Law Reform (Contributory Negligence) Act 1945

The Law Reform (Contributory Negligence) Act 1945 deals with the issue of contributory negligence in personal injury cases. Prior to this act, the common law doctrine of contributory negligence operated as a complete bar to a claimant's right to recover damages if they were found to be even partially responsible for their own injuries.

The Act introduced a significant change to this doctrine by modifying the effect of contributory negligence. Instead of completely barring the claimant's right to compensation, the Act established a system of proportionate liability. It states that the court shall reduce the damages awarded to the claimant by such percentage as it deems just and equitable, having regard to the claimant's share of responsibility for the damages. The key provisions of the Act are as follows:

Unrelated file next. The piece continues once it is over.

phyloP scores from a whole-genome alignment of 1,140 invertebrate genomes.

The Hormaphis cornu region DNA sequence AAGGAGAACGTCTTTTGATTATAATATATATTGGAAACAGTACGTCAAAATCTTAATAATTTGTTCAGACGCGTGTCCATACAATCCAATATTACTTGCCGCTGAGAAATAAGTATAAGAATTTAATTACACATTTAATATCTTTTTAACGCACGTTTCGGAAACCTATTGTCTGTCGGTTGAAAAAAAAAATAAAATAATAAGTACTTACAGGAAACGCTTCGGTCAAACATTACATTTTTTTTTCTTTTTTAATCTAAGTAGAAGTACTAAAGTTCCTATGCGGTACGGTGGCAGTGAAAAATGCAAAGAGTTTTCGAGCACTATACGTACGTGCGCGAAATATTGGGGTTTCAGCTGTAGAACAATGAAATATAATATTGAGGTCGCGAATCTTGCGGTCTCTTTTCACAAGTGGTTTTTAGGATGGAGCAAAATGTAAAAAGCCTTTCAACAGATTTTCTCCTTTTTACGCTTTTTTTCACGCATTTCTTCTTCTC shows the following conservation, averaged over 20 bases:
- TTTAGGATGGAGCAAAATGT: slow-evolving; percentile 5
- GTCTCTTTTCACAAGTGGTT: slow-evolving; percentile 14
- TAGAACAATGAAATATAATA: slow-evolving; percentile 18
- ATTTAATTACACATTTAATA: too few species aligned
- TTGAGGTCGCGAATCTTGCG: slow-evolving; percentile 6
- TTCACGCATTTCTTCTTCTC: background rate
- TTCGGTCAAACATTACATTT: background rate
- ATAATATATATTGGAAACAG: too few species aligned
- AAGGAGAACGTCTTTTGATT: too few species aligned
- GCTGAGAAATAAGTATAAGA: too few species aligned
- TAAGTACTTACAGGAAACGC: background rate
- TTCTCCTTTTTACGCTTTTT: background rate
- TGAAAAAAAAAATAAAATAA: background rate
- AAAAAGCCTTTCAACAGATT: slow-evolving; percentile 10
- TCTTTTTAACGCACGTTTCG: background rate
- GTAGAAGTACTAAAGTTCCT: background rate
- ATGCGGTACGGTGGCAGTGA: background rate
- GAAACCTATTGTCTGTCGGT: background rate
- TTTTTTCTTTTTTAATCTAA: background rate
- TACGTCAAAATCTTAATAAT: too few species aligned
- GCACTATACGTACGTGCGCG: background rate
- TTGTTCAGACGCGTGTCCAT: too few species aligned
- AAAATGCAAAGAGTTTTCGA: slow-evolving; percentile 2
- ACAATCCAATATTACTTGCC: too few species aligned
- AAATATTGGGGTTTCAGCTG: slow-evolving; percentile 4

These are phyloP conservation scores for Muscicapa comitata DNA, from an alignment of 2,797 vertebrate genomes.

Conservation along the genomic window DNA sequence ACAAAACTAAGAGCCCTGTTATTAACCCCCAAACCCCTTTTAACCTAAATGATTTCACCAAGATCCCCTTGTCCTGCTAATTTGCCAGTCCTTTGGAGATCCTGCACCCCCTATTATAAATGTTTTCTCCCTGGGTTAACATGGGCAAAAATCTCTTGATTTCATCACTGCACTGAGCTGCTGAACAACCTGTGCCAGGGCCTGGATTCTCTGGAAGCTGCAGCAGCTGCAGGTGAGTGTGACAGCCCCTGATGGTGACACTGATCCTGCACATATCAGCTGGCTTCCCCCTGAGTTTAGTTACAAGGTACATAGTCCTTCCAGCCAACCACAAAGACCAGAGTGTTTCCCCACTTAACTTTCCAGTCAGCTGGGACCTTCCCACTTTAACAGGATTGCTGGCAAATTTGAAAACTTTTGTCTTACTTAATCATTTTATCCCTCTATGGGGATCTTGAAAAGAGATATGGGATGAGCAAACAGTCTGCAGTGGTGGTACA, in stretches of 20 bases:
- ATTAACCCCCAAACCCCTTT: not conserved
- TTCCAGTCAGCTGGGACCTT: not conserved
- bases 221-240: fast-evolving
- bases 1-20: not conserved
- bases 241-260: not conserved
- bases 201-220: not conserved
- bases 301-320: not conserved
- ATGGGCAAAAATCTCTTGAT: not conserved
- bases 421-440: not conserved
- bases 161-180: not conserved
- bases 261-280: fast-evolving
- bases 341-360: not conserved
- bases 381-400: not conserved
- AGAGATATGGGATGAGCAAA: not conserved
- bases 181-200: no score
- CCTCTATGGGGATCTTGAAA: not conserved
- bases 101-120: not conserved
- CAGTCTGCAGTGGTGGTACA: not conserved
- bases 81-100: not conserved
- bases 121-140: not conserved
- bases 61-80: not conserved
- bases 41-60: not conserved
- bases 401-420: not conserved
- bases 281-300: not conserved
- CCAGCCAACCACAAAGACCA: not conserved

Section 1: This section sets out the principle of proportionate liability (i.e. comparative negligence). It states that in any action for damages where both the claimant and defendant are found to be at fault, the court shall apportion the damages according to the claimant's share of responsibility.

Section 2: This section establishes the defence of voluntary assumption of risk. It states that a person who willingly accepts the risks associated with a particular activity shall not be able to recover damages for any injury resulting from that activity, unless the injury is caused by a deliberate act intended to cause harm.

The Act aimed to bring about a fairer approach to cases where both the claimant and defendant were partly responsible for the injury or damage. Instead of completely barring the claimant's right to compensation, it allowed for a more balanced assessment of fault and ensured that damages were reduced in proportion to the claimant's own negligence.

It is important to note that the Act is specific to the legal framework in the England and Wales. Other jurisdictions may have different laws and principles regarding contributory negligence and the apportionment of damages.
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